The crop art coven

While the art form may have begun as a winter pastime for farmers, most of the people in Koutsky's crop art coven live and work in the metro area. Many are professional illustrators and graphic designers with such institutions as the Minnesota Department of Natural Resources, the Saint Paul Pioneer Press and The Science Museum of Minnesota.

Koutsky herself is a graphic artist and book designer for Coffee House Press in Downtown. She also writes and illustrates a weekly column, "The Lunchtime Tourist," for Skyway News.

Avidor is an illustrator of the cartoon "Roadkill Bill," an urban squirrel who hates cars, and the serialized graphic novel "Gondwanaland," where radical librarians save the world. Both appear in the local alternative weekly, Pulse of the Twin Cities.

Avidor's daughter, Alice Avidor, a sixth-grader at Ramsey International Fine Arts School, 1 W. 49th St., has been doing crop art for three years. Alice said she does it because it's fun, but also because it's also challenging, hard work. She uses toothpicks to shove seeds into their proper place. Elmer's is her glue of choice because it's cheap, it isn't toxic or smelly, and it dries clear. A typical piece takes her a week.

Pushing the limits

Recently, according to Avidor, the hipsters have taken over. The new generation has foregone bucolic images of fish and fowl for portraits of pop stars (like Jackie Chan), political posters and ironic pieces. The State Fair judges do not always appreciate such work.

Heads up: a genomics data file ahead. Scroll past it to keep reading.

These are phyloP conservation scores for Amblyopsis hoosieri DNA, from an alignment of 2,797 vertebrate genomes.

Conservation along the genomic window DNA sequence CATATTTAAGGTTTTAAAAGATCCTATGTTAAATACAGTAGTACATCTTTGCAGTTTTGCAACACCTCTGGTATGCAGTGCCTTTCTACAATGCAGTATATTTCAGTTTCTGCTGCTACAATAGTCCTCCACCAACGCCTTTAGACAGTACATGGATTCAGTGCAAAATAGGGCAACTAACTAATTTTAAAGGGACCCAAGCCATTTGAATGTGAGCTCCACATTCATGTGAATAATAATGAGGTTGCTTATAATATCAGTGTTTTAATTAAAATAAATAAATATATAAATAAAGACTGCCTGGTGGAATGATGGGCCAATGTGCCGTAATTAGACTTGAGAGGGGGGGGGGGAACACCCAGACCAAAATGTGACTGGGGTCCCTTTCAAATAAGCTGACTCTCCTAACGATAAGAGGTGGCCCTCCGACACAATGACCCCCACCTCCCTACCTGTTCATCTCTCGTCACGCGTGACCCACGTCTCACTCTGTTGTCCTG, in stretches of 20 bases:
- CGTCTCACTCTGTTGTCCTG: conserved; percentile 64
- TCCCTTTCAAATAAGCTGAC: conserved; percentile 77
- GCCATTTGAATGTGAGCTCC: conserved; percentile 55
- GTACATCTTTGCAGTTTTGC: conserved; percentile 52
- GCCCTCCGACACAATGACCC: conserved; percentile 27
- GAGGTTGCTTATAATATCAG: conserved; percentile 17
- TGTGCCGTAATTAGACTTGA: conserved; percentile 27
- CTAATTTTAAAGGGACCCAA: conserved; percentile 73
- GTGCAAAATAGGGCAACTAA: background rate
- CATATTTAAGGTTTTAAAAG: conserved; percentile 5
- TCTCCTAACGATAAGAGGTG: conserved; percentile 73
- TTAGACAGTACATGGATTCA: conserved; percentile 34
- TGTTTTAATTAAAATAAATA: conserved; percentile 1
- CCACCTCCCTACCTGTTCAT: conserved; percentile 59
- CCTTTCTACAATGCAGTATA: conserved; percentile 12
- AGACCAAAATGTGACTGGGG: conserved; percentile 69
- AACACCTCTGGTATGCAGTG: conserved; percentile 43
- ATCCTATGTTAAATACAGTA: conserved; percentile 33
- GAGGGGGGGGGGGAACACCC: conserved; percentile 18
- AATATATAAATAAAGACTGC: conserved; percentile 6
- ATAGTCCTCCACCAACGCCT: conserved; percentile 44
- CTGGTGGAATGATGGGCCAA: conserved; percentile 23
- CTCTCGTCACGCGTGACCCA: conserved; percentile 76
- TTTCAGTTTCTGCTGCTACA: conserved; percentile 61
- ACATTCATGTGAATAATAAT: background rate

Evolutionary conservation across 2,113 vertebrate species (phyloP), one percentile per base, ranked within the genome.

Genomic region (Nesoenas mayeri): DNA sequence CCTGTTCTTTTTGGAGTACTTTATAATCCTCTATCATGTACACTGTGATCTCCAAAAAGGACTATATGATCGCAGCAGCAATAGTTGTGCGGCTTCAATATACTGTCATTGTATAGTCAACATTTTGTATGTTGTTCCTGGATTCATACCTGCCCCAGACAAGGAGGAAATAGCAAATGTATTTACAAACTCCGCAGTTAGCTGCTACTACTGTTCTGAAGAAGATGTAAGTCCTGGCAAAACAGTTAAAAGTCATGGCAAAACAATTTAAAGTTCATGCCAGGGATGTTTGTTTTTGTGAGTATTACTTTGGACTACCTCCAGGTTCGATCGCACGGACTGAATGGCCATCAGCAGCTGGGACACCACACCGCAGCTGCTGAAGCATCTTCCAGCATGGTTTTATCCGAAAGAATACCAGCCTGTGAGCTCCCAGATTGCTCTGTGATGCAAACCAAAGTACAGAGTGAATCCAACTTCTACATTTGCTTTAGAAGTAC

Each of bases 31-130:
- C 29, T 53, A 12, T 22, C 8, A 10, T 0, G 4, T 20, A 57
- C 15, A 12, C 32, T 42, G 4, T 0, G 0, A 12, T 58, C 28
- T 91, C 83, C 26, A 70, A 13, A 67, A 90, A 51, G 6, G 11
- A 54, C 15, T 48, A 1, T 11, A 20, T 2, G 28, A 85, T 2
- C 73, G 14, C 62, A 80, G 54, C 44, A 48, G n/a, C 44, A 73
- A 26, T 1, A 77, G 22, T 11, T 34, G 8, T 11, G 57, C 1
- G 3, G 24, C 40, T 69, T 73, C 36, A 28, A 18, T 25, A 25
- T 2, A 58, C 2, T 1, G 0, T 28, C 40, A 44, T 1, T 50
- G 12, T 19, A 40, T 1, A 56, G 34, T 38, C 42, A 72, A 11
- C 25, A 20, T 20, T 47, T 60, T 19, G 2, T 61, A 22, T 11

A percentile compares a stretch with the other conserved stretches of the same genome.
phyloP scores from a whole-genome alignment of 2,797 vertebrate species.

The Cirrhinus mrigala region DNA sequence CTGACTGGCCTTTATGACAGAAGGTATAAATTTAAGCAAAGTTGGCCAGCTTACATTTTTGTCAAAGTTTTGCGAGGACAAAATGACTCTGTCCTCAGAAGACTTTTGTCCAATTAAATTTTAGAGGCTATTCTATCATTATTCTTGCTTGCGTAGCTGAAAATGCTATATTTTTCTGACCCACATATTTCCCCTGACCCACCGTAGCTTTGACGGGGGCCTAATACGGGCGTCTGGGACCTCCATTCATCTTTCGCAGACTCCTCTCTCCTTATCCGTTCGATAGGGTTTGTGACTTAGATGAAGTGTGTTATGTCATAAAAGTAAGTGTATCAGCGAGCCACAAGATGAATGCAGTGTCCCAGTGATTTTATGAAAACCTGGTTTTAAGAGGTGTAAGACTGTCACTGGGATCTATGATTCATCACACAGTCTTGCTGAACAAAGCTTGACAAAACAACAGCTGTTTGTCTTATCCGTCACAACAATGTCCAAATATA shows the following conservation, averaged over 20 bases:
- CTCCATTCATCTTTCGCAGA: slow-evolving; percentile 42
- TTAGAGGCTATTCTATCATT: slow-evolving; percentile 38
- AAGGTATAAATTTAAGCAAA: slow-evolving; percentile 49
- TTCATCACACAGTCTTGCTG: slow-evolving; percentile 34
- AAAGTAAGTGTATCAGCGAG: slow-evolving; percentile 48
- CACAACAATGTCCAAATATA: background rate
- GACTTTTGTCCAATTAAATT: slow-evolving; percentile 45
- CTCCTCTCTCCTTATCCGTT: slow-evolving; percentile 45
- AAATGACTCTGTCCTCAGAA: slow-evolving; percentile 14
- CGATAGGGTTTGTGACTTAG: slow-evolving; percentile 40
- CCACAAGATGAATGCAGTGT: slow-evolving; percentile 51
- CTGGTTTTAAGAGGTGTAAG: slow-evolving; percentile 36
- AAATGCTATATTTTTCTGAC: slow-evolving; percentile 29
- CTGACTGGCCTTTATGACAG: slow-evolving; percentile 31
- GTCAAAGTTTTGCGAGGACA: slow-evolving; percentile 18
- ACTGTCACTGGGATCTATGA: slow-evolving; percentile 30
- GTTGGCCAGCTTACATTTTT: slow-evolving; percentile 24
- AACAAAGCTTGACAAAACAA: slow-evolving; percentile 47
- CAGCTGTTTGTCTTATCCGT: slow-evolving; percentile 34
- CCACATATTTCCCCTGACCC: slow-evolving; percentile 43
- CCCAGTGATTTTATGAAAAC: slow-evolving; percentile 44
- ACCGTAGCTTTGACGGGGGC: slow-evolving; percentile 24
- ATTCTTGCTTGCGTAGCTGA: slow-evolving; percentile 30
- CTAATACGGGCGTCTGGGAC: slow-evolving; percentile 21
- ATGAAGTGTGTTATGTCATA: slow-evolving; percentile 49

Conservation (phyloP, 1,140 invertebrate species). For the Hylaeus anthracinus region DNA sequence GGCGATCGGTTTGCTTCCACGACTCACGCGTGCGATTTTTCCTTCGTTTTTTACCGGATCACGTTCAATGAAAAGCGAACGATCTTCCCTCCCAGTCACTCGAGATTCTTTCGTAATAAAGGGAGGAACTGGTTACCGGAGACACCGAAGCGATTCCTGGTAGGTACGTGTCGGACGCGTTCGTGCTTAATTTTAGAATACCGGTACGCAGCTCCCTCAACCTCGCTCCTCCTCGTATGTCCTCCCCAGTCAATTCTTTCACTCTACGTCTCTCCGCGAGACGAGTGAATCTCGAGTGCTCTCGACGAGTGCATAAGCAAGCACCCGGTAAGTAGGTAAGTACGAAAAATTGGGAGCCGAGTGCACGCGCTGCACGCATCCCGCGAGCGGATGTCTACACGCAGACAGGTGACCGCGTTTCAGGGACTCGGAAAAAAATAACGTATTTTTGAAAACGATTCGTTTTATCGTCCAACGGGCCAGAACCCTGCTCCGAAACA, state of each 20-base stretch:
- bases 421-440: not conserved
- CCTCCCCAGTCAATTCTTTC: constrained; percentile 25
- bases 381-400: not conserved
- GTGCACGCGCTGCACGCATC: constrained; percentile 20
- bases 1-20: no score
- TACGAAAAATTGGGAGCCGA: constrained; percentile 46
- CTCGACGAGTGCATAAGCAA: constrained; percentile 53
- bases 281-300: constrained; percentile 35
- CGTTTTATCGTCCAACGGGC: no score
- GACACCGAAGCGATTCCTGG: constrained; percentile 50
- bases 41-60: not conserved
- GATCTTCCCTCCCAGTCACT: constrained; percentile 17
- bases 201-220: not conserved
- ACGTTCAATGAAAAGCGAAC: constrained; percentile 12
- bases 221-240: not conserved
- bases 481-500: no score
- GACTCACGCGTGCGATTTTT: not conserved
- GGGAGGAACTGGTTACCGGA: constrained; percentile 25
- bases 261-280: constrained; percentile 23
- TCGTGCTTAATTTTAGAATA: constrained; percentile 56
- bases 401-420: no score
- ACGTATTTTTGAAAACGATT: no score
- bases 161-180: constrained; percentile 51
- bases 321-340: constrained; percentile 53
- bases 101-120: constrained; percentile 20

Last year, one artist did Governor Jesse Ventura and Terry, his wife, (in grain) as the characters in Grant Wood's classic "American Gothic."

"The judges didn't get it," Avidor said. "I entered a 'Roadkill Bill' crop art poster in the competition, they didn't get that either."

Koutsky suggested that the next wave may also expand their materials, including genetically engineered seeds and maybe even dabbling in sprouting crop art. She speculated that a cross between crop art and the Chia Pet may be waiting in wings.

As for her own crop art, Koutsky's State Fair entry this year is a necklace of drilled soybeans and silver links. At the end of the chain hangs a silver pendent featuring, of course, an abstract crop art design in its center.

Is it an art or a craft? According to Koutsky, it's both. "I look at some of my pieces and it's the best artwork I've ever made. And then the are the other ones that I don't consider art, but I do consider them fine crafts."

See the crop art exhibit Aug. 21-Sept. 1 at the Ag-Hort-Bee building at the Minnesota State Fair, 1265 Snelling Av. N., St. Paul. The exhibit is free with Fair entry, $8 for adults (13-64), $7 for seniors (65 up) and kids (5-12), and free for children under 5. (On Thursday, Aug. 21, entry is $1-$2 off.)

For more information, check out cropart.com or mnstatefair.org.

Anyone can enter crop art for the competition. Registration is due Aug. 8 and can be completed online through cropart.com links. Artwork is due Aug. 18.